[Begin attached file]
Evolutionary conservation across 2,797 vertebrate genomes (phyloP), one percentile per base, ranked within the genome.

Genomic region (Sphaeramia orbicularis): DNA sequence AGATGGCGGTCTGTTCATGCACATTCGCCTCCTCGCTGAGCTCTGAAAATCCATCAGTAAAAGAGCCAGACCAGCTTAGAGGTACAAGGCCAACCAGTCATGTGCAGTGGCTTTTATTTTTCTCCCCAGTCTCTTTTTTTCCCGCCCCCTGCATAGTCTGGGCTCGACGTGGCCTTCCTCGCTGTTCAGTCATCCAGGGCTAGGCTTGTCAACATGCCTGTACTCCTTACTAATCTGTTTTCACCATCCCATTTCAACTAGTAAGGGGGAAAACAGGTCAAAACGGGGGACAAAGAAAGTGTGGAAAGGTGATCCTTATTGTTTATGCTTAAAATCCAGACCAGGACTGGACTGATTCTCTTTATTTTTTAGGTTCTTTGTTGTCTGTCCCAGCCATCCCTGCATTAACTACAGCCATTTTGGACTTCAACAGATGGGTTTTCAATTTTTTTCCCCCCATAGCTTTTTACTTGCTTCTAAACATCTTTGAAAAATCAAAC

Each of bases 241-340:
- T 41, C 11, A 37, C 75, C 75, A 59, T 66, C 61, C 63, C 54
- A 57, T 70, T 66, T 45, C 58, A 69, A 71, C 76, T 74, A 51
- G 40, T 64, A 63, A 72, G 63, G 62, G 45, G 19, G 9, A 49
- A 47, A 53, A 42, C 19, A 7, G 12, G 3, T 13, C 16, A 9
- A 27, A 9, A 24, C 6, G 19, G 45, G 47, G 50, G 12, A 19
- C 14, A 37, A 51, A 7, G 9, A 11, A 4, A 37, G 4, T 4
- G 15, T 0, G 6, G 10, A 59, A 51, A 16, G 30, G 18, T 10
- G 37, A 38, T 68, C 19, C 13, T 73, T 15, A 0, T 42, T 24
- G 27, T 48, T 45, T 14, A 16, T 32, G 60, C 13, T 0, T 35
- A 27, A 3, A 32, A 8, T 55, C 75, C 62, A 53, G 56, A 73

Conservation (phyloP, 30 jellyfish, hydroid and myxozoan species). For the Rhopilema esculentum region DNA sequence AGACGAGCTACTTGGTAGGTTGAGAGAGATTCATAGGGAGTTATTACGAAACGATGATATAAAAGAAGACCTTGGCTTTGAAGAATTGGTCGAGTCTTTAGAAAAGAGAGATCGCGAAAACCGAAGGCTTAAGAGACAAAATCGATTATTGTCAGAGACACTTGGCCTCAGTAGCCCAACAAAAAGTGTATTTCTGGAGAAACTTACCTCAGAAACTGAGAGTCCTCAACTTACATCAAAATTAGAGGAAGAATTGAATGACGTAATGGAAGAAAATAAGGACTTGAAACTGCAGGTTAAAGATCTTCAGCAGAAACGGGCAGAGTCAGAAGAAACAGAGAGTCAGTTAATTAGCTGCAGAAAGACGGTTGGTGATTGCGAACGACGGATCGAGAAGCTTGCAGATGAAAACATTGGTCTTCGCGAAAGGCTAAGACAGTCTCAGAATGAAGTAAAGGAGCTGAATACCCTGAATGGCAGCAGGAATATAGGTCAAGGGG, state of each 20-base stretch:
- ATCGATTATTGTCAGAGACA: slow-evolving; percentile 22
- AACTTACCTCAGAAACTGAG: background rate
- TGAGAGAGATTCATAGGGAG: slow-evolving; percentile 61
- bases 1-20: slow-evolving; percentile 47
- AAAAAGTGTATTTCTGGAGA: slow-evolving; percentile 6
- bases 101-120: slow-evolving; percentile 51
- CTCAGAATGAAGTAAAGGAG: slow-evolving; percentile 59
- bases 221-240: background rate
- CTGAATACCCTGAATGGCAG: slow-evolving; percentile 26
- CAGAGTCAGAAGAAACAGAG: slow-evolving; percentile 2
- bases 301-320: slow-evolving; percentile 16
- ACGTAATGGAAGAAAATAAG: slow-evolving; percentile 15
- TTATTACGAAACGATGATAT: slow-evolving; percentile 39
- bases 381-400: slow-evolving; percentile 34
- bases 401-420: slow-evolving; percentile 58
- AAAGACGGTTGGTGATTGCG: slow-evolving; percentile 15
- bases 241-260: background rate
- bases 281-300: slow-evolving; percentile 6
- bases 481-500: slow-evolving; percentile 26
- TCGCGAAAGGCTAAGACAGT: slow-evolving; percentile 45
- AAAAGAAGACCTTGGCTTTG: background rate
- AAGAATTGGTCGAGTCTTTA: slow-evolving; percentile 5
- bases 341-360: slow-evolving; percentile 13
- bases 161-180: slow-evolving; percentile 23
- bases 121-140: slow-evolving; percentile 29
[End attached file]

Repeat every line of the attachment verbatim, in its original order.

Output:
Evolutionary conservation across 2,797 vertebrate genomes (phyloP), one percentile per base, ranked within the genome.

Genomic region (Sphaeramia orbicularis): DNA sequence AGATGGCGGTCTGTTCATGCACATTCGCCTCCTCGCTGAGCTCTGAAAATCCATCAGTAAAAGAGCCAGACCAGCTTAGAGGTACAAGGCCAACCAGTCATGTGCAGTGGCTTTTATTTTTCTCCCCAGTCTCTTTTTTTCCCGCCCCCTGCATAGTCTGGGCTCGACGTGGCCTTCCTCGCTGTTCAGTCATCCAGGGCTAGGCTTGTCAACATGCCTGTACTCCTTACTAATCTGTTTTCACCATCCCATTTCAACTAGTAAGGGGGAAAACAGGTCAAAACGGGGGACAAAGAAAGTGTGGAAAGGTGATCCTTATTGTTTATGCTTAAAATCCAGACCAGGACTGGACTGATTCTCTTTATTTTTTAGGTTCTTTGTTGTCTGTCCCAGCCATCCCTGCATTAACTACAGCCATTTTGGACTTCAACAGATGGGTTTTCAATTTTTTTCCCCCCATAGCTTTTTACTTGCTTCTAAACATCTTTGAAAAATCAAAC

Each of bases 241-340:
- T 41, C 11, A 37, C 75, C 75, A 59, T 66, C 61, C 63, C 54
- A 57, T 70, T 66, T 45, C 58, A 69, A 71, C 76, T 74, A 51
- G 40, T 64, A 63, A 72, G 63, G 62, G 45, G 19, G 9, A 49
- A 47, A 53, A 42, C 19, A 7, G 12, G 3, T 13, C 16, A 9
- A 27, A 9, A 24, C 6, G 19, G 45, G 47, G 50, G 12, A 19
- C 14, A 37, A 51, A 7, G 9, A 11, A 4, A 37, G 4, T 4
- G 15, T 0, G 6, G 10, A 59, A 51, A 16, G 30, G 18, T 10
- G 37, A 38, T 68, C 19, C 13, T 73, T 15, A 0, T 42, T 24
- G 27, T 48, T 45, T 14, A 16, T 32, G 60, C 13, T 0, T 35
- A 27, A 3, A 32, A 8, T 55, C 75, C 62, A 53, G 56, A 73

Conservation (phyloP, 30 jellyfish, hydroid and myxozoan species). For the Rhopilema esculentum region DNA sequence AGACGAGCTACTTGGTAGGTTGAGAGAGATTCATAGGGAGTTATTACGAAACGATGATATAAAAGAAGACCTTGGCTTTGAAGAATTGGTCGAGTCTTTAGAAAAGAGAGATCGCGAAAACCGAAGGCTTAAGAGACAAAATCGATTATTGTCAGAGACACTTGGCCTCAGTAGCCCAACAAAAAGTGTATTTCTGGAGAAACTTACCTCAGAAACTGAGAGTCCTCAACTTACATCAAAATTAGAGGAAGAATTGAATGACGTAATGGAAGAAAATAAGGACTTGAAACTGCAGGTTAAAGATCTTCAGCAGAAACGGGCAGAGTCAGAAGAAACAGAGAGTCAGTTAATTAGCTGCAGAAAGACGGTTGGTGATTGCGAACGACGGATCGAGAAGCTTGCAGATGAAAACATTGGTCTTCGCGAAAGGCTAAGACAGTCTCAGAATGAAGTAAAGGAGCTGAATACCCTGAATGGCAGCAGGAATATAGGTCAAGGGG, state of each 20-base stretch:
- ATCGATTATTGTCAGAGACA: slow-evolving; percentile 22
- AACTTACCTCAGAAACTGAG: background rate
- TGAGAGAGATTCATAGGGAG: slow-evolving; percentile 61
- bases 1-20: slow-evolving; percentile 47
- AAAAAGTGTATTTCTGGAGA: slow-evolving; percentile 6
- bases 101-120: slow-evolving; percentile 51
- CTCAGAATGAAGTAAAGGAG: slow-evolving; percentile 59
- bases 221-240: background rate
- CTGAATACCCTGAATGGCAG: slow-evolving; percentile 26
- CAGAGTCAGAAGAAACAGAG: slow-evolving; percentile 2
- bases 301-320: slow-evolving; percentile 16
- ACGTAATGGAAGAAAATAAG: slow-evolving; percentile 15
- TTATTACGAAACGATGATAT: slow-evolving; percentile 39
- bases 381-400: slow-evolving; percentile 34
- bases 401-420: slow-evolving; percentile 58
- AAAGACGGTTGGTGATTGCG: slow-evolving; percentile 15
- bases 241-260: background rate
- bases 281-300: slow-evolving; percentile 6
- bases 481-500: slow-evolving; percentile 26
- TCGCGAAAGGCTAAGACAGT: slow-evolving; percentile 45
- AAAAGAAGACCTTGGCTTTG: background rate
- AAGAATTGGTCGAGTCTTTA: slow-evolving; percentile 5
- bases 341-360: slow-evolving; percentile 13
- bases 161-180: slow-evolving; percentile 23
- bases 121-140: slow-evolving; percentile 29